The hospitalized children were also examined for clinical parameters by the attending physician in the 6th and in the 24th hour after initiation of the study treatment and then on each day of their hospital stay. Out-patients were examined by the physician on their first visit and then on the 6th and on the 14th day. The parents of the children were instructed to fill-in patients’ diaries – containing data on the number of stools, number of vomits and oral rehydration solution (ORS).

Microbiology

The stools of patients enrolled to the study were checked on admission for the presence of rotaviruses and adenoviruses making use of latex reagents (Slidex Rota Kit 2; BioMerieux and Orion Diagnostica, Marcy L'Etoile, France and Espoo, Finland, respectively) as well as bacterial agents of acute gastroenteritis (Salmonella, Shigella and enteropathogenic strains of Escherichia coli) by using the standard methods.12 Incidence of Campylobacter and Yersinia in our epidemiological settings is negligible, so no attempt was made to isolate them. Colonization of the patients’ gut with the administered L. rhamnosus strains was proven by culture and molecular methods. The stool samples were taken from all enrolled patients on admission and again on the 5th and on the 14th day, then transported on swabs dipped into de Man, Rogosa, Sharpe (MRS) agar slabs (Oxoid, Basingstoke, UK) to specialized probiotic laboratory where the swabs were shaken in 1 mL of MRS broth (Oxoid), serially diluted in MRS broth and plated in a volume of 100 μL on MRS agar. The inoculated plates were incubated in anaerobic atmosphere (N 85%, H2 10%; CO2 5%) at 37 °C for 48 h.

All morphotypes of the grown colonies were subcultured on MRS agar and propagated as described above. The isolates were speciated using the polymerase chain reaction (PCR) method with primers designed for 16S–23S rRNA of L. rhamnosus.13 The identity of isolated L. rhamnosus strains was compared using pulsed-field gel electrophoresis (PFGE) technique.14 Briefly, DNA was isolated from bacteria present in agarose blocks by lysis with a lytic buffer [lysozyme 2.5 mg/mL (Sigma, St Louis, MO, USA) and mutanolysin, 20 U/mL (Sigma)], then incubated with proteinase K (1 mg/mL) (Roche, Basel, Switzerland) and cut with SfiI restriction nuclease (25 U/plug) (Roche) overnight at 37 °C. Electrophoresis was carried out with a CHEF DR II apparatus (Bio-Rad) in 1% certified agarose (Bio-Rad, Hercules, CA, USA) with 0.5×TBE buffer. The pulse time was 15–60 s, the current 5 V/cm, the temperature was 14 °C and the running time was 26 h. DNA fragments’ bands were stained with ethidium bromide (0.5 μg/mL) (Bio-Rad) and analysed using the Molecular Analyst Fingerprinting Software (Applied Maths, St-Martens-Latem, Belgium).

Objective

To determine whether L. rhamnosus strains (573L/1; 573L/2; 573L/3) (Lakcid L) would shorten acute diarrhoea of any aetiology and rotaviral diarrhoea in children. The hypothesis that was put forward was that Lakcid L can shorten duration of diarrhoea by at least 24 h.

Outcomes

The primary outcome measure of interest was the effect of the new probiotic preparation on the duration of diarrhoea measured in hours. The starting point for the intervention was the time of giving the first dose, whilst the end time was the time when no abnormal bowel movement was present for the last 12 h or the time of the second normal stool (whatever was first). Secondary outcome measures were: weight gain after rehydration, number of stools passed in the consecutive days of the illness, duration of parenteral rehydration, diarrhoea lasting for over 7 days, presence of adverse events and estimation of the extent of colonization of the gastrointestinal (GI) tract by the examined L. rhamnosus strains.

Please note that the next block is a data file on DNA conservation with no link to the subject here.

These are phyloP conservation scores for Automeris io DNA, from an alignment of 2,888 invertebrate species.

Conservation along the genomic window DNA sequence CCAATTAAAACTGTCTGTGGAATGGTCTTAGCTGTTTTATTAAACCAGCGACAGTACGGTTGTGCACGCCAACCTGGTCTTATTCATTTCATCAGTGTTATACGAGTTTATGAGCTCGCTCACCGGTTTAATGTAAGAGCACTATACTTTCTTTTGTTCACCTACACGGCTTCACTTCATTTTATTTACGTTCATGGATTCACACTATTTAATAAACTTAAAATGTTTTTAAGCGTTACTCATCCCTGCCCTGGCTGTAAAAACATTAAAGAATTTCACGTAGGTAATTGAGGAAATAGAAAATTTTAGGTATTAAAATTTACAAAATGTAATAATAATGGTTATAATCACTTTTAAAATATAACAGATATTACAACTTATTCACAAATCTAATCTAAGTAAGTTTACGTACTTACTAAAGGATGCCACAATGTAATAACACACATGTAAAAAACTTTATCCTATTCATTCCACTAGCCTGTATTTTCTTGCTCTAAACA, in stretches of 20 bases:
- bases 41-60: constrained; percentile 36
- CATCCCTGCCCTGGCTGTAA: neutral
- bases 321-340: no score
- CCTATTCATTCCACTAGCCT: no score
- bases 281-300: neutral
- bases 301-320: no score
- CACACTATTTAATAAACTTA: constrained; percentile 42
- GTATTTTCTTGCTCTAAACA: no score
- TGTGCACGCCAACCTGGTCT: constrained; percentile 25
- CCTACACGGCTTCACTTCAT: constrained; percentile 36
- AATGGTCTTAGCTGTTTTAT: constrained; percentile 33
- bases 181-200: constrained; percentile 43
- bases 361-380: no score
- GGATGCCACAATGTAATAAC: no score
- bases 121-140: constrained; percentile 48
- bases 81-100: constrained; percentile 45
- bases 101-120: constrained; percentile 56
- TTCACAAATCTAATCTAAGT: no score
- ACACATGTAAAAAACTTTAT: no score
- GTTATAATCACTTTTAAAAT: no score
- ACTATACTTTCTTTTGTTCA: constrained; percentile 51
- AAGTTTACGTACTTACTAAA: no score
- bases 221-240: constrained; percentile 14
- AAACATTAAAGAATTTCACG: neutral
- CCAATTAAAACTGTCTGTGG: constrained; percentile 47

Sample size

Seventeen participants were required in each group for the study to detect a difference of at least 24 h (s.d. ± 24 h) in mean time to cessation of diarrhoea with a 5% level of significance and a power of 80% (unpaired Student's t test). We assumed that the study withdrawal rate would be at least 20%. Based on this, we estimated that for a minimum total sample size, 26 children needed to be enrolled in each group.

Randomization

Computer generated, blocked randomization list was prepared by an independent subject, outside of the center carrying out the trial. We used a block size of four.

Allocation concealment

The randomization numbers were sequentially assigned to participants as enrolled.

Blinding

The code of randomization was broken at the end of the investigation.

Statistical methods

The differences between the two groups of children were evaluated with the unpaired t-test. Analysis of variance was used to compare multiple parameters and their frequency was compared with chi-squared test. The computer software package –statistica Pl. V.6.0. – was applied and P < 0.05 was regarded as significant. We report the analysis based on the allocated treatment, i.e. intention to treat – all of the participants in a trial for which outcome data were available were analysed according to the intervention to which they were assigned, whether or not they received it.